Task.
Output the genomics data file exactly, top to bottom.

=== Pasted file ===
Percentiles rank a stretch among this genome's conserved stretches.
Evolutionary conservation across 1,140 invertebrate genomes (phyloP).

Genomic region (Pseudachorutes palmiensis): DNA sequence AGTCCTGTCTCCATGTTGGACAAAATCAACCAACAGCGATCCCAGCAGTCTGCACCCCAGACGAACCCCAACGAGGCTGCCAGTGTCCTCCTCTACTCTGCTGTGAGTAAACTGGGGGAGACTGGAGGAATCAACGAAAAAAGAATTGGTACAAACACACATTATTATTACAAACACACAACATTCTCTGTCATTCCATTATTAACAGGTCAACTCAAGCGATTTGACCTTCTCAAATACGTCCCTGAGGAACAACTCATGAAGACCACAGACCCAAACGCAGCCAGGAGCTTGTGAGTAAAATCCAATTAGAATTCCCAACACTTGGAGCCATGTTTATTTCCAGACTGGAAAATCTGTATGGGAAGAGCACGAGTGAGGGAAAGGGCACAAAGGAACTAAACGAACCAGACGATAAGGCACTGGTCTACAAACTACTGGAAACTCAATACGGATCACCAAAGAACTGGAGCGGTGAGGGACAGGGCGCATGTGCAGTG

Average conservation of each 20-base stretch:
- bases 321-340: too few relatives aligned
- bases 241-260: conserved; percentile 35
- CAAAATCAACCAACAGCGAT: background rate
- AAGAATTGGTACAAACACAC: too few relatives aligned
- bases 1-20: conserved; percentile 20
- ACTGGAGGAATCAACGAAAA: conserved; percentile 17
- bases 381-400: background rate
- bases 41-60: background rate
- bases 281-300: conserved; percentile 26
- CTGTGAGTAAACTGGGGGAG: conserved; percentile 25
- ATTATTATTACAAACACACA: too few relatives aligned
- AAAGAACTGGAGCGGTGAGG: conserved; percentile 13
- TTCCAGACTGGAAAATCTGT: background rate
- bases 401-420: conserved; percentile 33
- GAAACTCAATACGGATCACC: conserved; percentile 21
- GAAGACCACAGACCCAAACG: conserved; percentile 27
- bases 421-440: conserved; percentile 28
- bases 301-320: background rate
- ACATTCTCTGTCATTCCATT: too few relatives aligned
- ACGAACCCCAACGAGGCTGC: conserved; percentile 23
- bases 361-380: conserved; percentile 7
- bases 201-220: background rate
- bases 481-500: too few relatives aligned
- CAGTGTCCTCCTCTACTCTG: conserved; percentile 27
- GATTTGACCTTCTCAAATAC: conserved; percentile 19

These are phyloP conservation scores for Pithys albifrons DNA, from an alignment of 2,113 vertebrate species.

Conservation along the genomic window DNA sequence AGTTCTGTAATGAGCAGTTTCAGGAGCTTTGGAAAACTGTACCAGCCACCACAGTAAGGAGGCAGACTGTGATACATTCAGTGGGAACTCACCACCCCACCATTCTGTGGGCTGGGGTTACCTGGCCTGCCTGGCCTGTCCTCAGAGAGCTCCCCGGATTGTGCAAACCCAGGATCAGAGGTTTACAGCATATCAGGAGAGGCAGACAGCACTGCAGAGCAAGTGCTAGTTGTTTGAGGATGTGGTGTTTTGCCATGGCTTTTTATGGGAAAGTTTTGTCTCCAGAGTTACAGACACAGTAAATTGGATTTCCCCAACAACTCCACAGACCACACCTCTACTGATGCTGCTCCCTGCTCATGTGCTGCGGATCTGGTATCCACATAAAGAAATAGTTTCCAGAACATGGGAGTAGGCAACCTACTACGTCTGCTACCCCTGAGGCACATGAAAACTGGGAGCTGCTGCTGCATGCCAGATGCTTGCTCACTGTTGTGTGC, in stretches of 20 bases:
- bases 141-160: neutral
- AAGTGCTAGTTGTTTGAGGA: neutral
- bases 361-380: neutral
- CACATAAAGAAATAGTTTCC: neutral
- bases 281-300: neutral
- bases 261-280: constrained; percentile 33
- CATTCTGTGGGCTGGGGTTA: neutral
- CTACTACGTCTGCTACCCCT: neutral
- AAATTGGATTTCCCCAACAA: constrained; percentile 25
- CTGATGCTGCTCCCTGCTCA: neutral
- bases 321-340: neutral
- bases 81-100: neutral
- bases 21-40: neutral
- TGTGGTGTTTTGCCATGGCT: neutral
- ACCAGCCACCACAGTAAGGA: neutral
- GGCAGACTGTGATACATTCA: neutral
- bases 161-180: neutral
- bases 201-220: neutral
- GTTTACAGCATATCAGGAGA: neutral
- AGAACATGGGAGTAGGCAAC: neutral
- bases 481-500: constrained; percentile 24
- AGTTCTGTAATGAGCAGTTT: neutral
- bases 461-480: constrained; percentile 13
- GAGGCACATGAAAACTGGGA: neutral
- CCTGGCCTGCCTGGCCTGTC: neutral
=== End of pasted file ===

Percentiles rank a stretch among this genome's conserved stretches.
Evolutionary conservation across 1,140 invertebrate genomes (phyloP).

Genomic region (Pseudachorutes palmiensis): DNA sequence AGTCCTGTCTCCATGTTGGACAAAATCAACCAACAGCGATCCCAGCAGTCTGCACCCCAGACGAACCCCAACGAGGCTGCCAGTGTCCTCCTCTACTCTGCTGTGAGTAAACTGGGGGAGACTGGAGGAATCAACGAAAAAAGAATTGGTACAAACACACATTATTATTACAAACACACAACATTCTCTGTCATTCCATTATTAACAGGTCAACTCAAGCGATTTGACCTTCTCAAATACGTCCCTGAGGAACAACTCATGAAGACCACAGACCCAAACGCAGCCAGGAGCTTGTGAGTAAAATCCAATTAGAATTCCCAACACTTGGAGCCATGTTTATTTCCAGACTGGAAAATCTGTATGGGAAGAGCACGAGTGAGGGAAAGGGCACAAAGGAACTAAACGAACCAGACGATAAGGCACTGGTCTACAAACTACTGGAAACTCAATACGGATCACCAAAGAACTGGAGCGGTGAGGGACAGGGCGCATGTGCAGTG

Average conservation of each 20-base stretch:
- bases 321-340: too few relatives aligned
- bases 241-260: conserved; percentile 35
- CAAAATCAACCAACAGCGAT: background rate
- AAGAATTGGTACAAACACAC: too few relatives aligned
- bases 1-20: conserved; percentile 20
- ACTGGAGGAATCAACGAAAA: conserved; percentile 17
- bases 381-400: background rate
- bases 41-60: background rate
- bases 281-300: conserved; percentile 26
- CTGTGAGTAAACTGGGGGAG: conserved; percentile 25
- ATTATTATTACAAACACACA: too few relatives aligned
- AAAGAACTGGAGCGGTGAGG: conserved; percentile 13
- TTCCAGACTGGAAAATCTGT: background rate
- bases 401-420: conserved; percentile 33
- GAAACTCAATACGGATCACC: conserved; percentile 21
- GAAGACCACAGACCCAAACG: conserved; percentile 27
- bases 421-440: conserved; percentile 28
- bases 301-320: background rate
- ACATTCTCTGTCATTCCATT: too few relatives aligned
- ACGAACCCCAACGAGGCTGC: conserved; percentile 23
- bases 361-380: conserved; percentile 7
- bases 201-220: background rate
- bases 481-500: too few relatives aligned
- CAGTGTCCTCCTCTACTCTG: conserved; percentile 27
- GATTTGACCTTCTCAAATAC: conserved; percentile 19

These are phyloP conservation scores for Pithys albifrons DNA, from an alignment of 2,113 vertebrate species.

Conservation along the genomic window DNA sequence AGTTCTGTAATGAGCAGTTTCAGGAGCTTTGGAAAACTGTACCAGCCACCACAGTAAGGAGGCAGACTGTGATACATTCAGTGGGAACTCACCACCCCACCATTCTGTGGGCTGGGGTTACCTGGCCTGCCTGGCCTGTCCTCAGAGAGCTCCCCGGATTGTGCAAACCCAGGATCAGAGGTTTACAGCATATCAGGAGAGGCAGACAGCACTGCAGAGCAAGTGCTAGTTGTTTGAGGATGTGGTGTTTTGCCATGGCTTTTTATGGGAAAGTTTTGTCTCCAGAGTTACAGACACAGTAAATTGGATTTCCCCAACAACTCCACAGACCACACCTCTACTGATGCTGCTCCCTGCTCATGTGCTGCGGATCTGGTATCCACATAAAGAAATAGTTTCCAGAACATGGGAGTAGGCAACCTACTACGTCTGCTACCCCTGAGGCACATGAAAACTGGGAGCTGCTGCTGCATGCCAGATGCTTGCTCACTGTTGTGTGC, in stretches of 20 bases:
- bases 141-160: neutral
- AAGTGCTAGTTGTTTGAGGA: neutral
- bases 361-380: neutral
- CACATAAAGAAATAGTTTCC: neutral
- bases 281-300: neutral
- bases 261-280: constrained; percentile 33
- CATTCTGTGGGCTGGGGTTA: neutral
- CTACTACGTCTGCTACCCCT: neutral
- AAATTGGATTTCCCCAACAA: constrained; percentile 25
- CTGATGCTGCTCCCTGCTCA: neutral
- bases 321-340: neutral
- bases 81-100: neutral
- bases 21-40: neutral
- TGTGGTGTTTTGCCATGGCT: neutral
- ACCAGCCACCACAGTAAGGA: neutral
- GGCAGACTGTGATACATTCA: neutral
- bases 161-180: neutral
- bases 201-220: neutral
- GTTTACAGCATATCAGGAGA: neutral
- AGAACATGGGAGTAGGCAAC: neutral
- bases 481-500: constrained; percentile 24
- AGTTCTGTAATGAGCAGTTT: neutral
- bases 461-480: constrained; percentile 13
- GAGGCACATGAAAACTGGGA: neutral
- CCTGGCCTGCCTGGCCTGTC: neutral